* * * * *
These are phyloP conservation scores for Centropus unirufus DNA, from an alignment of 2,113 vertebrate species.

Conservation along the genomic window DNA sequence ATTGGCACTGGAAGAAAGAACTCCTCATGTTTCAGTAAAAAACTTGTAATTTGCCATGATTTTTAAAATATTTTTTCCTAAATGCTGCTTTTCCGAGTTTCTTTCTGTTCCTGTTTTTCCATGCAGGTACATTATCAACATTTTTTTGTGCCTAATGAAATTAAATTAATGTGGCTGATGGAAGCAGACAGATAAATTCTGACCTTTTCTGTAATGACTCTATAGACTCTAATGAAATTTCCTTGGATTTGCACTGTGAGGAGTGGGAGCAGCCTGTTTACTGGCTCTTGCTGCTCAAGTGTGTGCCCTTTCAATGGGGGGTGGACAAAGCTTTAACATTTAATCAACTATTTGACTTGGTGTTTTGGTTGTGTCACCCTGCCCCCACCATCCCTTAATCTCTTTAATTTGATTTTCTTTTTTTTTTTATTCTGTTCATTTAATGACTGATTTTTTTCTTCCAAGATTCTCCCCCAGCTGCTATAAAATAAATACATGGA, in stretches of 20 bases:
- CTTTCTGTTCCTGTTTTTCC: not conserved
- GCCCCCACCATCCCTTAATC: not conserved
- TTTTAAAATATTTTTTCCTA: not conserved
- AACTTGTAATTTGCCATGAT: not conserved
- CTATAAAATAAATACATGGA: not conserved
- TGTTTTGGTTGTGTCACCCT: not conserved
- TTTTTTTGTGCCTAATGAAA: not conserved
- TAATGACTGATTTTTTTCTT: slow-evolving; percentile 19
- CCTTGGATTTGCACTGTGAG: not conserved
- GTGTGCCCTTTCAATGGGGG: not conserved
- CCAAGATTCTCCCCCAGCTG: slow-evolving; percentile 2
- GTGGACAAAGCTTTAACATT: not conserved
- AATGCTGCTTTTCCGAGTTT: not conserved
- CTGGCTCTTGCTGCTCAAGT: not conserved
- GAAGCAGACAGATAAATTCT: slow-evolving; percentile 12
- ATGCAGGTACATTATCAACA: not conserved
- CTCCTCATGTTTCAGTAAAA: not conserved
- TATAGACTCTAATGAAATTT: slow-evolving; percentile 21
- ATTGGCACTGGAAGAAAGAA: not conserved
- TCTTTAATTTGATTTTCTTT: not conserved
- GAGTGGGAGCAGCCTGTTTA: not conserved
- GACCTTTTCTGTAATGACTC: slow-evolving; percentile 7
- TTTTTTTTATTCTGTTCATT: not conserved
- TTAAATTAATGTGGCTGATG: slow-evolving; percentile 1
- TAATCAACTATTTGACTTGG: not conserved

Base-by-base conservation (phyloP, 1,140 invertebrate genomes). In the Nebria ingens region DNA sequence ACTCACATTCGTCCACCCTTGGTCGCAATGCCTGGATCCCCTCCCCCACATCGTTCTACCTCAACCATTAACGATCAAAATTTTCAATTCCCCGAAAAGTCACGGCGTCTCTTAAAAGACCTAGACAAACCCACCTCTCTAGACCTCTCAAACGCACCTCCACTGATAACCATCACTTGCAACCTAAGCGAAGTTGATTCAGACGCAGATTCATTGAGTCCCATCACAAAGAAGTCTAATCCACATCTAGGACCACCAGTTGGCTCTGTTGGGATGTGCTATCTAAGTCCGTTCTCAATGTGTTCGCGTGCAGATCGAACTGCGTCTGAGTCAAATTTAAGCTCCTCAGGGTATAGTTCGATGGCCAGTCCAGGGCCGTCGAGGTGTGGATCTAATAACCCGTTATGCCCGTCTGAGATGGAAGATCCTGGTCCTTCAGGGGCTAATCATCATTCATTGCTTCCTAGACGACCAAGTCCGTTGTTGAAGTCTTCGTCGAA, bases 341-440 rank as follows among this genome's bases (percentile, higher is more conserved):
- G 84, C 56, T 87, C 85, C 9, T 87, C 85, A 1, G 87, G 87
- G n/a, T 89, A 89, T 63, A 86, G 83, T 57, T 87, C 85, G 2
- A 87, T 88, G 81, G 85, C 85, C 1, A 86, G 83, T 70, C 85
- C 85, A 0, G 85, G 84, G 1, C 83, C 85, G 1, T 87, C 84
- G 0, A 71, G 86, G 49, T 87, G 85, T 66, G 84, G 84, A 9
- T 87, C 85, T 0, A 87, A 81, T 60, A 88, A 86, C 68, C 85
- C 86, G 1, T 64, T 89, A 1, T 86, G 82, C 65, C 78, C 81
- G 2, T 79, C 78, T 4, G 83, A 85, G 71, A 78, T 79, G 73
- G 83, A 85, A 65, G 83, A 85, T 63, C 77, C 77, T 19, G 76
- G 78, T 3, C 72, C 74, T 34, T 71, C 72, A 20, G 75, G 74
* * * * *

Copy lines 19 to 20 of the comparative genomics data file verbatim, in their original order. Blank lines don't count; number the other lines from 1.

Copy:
- CTCCTCATGTTTCAGTAAAA: not conserved
- TATAGACTCTAATGAAATTT: slow-evolving; percentile 21